The Top 10 Stories of July 24, 2013
Quote of the day.
“Ramadan is a wonderful time of year for me. It’s the time to reflect. ... Your hunger is supposed to remind you that there are people who are fasting involuntarily all over this world. … I think what you do is you dial your energy level back just a tad. Instead of running, you walk …” Rep. Keith Ellison on being Muslim in Congress during Ramadan.
1. Obama, lawmakers square off over NSA authority.
The Obama administration squared off with skeptical lawmakers Tuesday over efforts to terminate the government’s authority to collect phone records of millions of Americans, a proposition that exposed sharp divisions among members of Congress.
2. House G.O.P. sets new offensive on Obama goals.
Congressional Republicans are moving to gut many of President Obama’s top priorities with the sharpest spending cuts in a generation and a new push to hold government financing hostage unless the president’s signature health care law is stripped of money this fall.
(New York Times)
3. Rhetoric ramps ups over immigration.
The White House lashed out at House Republican leaders over immigration Tuesday after months of treading gingerly, revealing a sense of growing frustration inside the Obama administration with the sluggish pace of the reform effort.
4. 9 in Deportation Protest Are Held in Bid to Re-enter U.S.
Nine young immigrants who had lived in the United States illegally were in custody Tuesday after a protest against deportations by the Obama administration in which they tried to enter the country without immigration papers through the border station at Nogales, Ariz.
(New York Times)
5. Is Snowden about to become a refugee in Russia?
Former National Security Agency contractor Edward Snowden could walk out of Moscow''s Sheremetyevo airport on Wednesday as a documented Russian political refugee, according to the Kremlin-connected lawyer who''s been handling his affairs.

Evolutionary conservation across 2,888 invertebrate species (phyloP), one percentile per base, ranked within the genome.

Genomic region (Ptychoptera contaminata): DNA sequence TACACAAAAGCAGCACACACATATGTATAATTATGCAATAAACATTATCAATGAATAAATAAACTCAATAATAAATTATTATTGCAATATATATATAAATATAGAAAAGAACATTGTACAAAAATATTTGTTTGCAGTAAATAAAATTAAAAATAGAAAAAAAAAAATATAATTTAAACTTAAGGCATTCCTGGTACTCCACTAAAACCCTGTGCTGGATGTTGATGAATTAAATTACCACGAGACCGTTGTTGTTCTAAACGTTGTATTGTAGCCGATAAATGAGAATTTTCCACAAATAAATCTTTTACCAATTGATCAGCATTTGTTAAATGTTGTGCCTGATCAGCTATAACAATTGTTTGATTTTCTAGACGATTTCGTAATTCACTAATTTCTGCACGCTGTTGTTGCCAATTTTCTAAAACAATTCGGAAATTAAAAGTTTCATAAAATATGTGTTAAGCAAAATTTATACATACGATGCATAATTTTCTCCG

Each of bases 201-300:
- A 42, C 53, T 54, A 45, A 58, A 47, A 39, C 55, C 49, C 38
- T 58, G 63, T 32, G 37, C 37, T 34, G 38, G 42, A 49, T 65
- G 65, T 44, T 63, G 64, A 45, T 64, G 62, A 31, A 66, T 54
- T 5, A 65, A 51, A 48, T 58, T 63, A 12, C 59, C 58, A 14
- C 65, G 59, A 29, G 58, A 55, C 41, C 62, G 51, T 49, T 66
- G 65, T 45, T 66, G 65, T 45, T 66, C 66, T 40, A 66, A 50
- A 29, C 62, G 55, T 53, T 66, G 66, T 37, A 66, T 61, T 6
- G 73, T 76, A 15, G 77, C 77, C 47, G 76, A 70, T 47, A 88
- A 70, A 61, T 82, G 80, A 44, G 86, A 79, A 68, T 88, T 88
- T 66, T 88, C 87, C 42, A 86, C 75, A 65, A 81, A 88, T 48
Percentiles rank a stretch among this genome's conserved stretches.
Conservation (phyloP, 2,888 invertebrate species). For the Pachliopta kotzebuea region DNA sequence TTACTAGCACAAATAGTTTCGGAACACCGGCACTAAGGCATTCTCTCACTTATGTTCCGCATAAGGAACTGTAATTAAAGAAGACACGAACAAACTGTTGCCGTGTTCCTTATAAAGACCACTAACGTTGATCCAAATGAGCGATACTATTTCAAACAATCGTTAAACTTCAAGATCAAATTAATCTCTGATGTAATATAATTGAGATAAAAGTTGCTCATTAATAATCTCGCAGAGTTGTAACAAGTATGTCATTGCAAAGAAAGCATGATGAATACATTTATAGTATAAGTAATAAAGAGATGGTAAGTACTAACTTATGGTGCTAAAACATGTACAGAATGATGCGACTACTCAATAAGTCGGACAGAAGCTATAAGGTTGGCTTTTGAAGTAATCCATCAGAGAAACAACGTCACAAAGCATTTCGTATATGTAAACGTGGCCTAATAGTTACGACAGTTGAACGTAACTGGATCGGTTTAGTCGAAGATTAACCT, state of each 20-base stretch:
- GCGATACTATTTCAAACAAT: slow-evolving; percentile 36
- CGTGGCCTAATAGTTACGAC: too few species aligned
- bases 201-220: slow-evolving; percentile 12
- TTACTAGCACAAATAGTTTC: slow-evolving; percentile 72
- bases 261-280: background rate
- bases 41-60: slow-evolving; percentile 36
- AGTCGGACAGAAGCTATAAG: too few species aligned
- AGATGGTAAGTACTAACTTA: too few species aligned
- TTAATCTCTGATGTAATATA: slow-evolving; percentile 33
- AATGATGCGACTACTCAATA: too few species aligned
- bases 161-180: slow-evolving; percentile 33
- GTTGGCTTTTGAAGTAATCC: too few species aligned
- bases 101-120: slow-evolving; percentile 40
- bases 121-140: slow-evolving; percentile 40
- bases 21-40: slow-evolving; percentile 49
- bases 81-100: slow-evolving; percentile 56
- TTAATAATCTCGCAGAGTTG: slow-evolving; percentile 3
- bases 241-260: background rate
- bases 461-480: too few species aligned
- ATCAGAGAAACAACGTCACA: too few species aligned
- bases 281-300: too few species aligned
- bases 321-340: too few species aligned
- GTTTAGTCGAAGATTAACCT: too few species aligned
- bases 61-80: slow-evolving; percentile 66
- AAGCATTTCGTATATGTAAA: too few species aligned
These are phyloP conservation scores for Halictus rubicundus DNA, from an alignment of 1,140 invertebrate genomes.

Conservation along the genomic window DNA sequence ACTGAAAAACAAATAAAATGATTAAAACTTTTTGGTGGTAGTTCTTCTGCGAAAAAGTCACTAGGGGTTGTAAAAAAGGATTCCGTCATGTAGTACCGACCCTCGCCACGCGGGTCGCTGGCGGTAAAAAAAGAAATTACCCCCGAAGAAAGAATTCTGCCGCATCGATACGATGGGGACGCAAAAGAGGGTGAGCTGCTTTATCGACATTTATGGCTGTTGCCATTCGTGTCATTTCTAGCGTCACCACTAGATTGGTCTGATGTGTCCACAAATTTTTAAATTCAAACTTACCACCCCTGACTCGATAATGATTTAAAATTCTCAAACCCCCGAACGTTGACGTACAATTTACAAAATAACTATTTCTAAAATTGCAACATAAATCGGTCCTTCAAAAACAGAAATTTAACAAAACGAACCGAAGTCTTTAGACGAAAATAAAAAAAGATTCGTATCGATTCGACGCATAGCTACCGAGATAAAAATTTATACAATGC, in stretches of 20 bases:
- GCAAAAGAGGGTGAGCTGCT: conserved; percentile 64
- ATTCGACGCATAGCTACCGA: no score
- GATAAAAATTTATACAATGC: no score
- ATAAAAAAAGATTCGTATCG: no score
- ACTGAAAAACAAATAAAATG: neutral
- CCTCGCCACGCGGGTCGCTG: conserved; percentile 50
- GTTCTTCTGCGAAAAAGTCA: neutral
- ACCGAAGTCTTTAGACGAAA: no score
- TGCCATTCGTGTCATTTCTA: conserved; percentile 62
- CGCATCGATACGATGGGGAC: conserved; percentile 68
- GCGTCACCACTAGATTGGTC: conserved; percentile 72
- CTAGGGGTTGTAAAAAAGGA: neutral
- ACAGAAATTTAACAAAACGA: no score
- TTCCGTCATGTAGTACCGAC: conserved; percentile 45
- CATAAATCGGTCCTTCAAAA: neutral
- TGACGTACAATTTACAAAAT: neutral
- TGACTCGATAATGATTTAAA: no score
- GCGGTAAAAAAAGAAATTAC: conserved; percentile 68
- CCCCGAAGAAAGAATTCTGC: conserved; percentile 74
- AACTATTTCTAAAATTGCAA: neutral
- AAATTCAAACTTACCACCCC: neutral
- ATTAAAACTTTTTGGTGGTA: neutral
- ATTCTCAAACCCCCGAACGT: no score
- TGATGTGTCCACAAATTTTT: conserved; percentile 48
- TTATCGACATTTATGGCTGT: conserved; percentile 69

(Christian Science Monitor)
6. A nightmare day for the pope's security detail.
Don't blame the pope's Swiss Guards if they had nightmares Monday night. There was plenty to disturb their sleep: a mobbed motorcade, a bomb scare and protesters clashing with police.
7. CIA pulling back in Afghanistan.
The CIA has begun closing clandestine bases in Afghanistan, marking the start of a drawdown from a region that transformed the agency from an intelligence service struggling to emerge from the Cold War to a counterterrorism force with its own prisons, paramilitary teams, and armed Predator drones.
8. Brazen attacks at prisons raise worries of Al Qaeda's strength in Iraq.
The brazen assaults on two prisons in Iraq this week were significant not only for the hundreds of prisoners who were freed but also for what they indicate about the growing capabilities of Al Qaeda’s Iraq affiliate.
(New York Times)
9. Egyptian general calls for millions to protest against 'terrorism.’
Egypt's army chief has called for mass protests against "terrorism" after an explosion outside a police building in northern Egypt killed one police conscript and injured 19 officers and civilians — bringing the death toll from fighting since the overthrow of Mohamed Morsi to at least 190.
10. UN chemical weapons experts arrives in Syria.
A senior United Nations team tasked with investigating the alleged use of chemical weapons in Syria's civil war arrived in Damascus Wednesday to discuss with government officials a possible inquiry into such attacks.